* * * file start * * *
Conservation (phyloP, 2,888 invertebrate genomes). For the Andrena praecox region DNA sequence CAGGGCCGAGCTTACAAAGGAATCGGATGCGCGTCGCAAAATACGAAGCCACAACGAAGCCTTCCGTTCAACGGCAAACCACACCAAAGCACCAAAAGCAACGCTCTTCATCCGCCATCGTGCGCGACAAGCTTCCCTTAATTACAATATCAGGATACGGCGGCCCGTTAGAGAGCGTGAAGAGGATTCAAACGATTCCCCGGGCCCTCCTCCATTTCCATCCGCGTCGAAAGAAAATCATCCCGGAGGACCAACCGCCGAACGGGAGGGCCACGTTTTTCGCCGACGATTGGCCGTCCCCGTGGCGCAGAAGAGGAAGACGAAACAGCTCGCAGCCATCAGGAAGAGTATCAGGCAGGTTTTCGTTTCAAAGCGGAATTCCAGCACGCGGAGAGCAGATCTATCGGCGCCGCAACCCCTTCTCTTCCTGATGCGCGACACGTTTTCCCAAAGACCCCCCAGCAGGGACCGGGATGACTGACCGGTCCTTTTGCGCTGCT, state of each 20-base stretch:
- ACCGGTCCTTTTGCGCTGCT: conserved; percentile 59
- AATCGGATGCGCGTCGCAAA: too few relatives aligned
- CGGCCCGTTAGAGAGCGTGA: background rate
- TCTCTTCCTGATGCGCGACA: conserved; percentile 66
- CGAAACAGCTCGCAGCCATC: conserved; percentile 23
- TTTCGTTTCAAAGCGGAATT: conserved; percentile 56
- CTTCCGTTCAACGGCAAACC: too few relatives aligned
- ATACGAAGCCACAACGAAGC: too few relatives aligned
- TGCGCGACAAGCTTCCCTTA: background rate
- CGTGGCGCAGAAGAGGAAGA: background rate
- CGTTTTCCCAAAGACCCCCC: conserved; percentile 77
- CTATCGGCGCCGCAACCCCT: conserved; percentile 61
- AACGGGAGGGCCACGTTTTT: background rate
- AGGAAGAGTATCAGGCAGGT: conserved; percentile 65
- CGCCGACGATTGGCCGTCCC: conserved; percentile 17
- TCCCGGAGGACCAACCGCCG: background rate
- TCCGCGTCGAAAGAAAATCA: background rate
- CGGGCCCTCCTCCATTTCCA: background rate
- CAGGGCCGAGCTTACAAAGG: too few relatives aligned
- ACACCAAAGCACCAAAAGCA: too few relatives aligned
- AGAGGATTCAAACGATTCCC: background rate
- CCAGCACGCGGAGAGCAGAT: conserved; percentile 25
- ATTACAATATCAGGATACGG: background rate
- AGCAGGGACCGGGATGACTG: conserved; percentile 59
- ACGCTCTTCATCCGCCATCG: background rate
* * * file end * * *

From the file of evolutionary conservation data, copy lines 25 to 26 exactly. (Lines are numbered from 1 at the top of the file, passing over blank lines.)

- AGCAGGGACCGGGATGACTG: conserved; percentile 59
- ACGCTCTTCATCCGCCATCG: background rate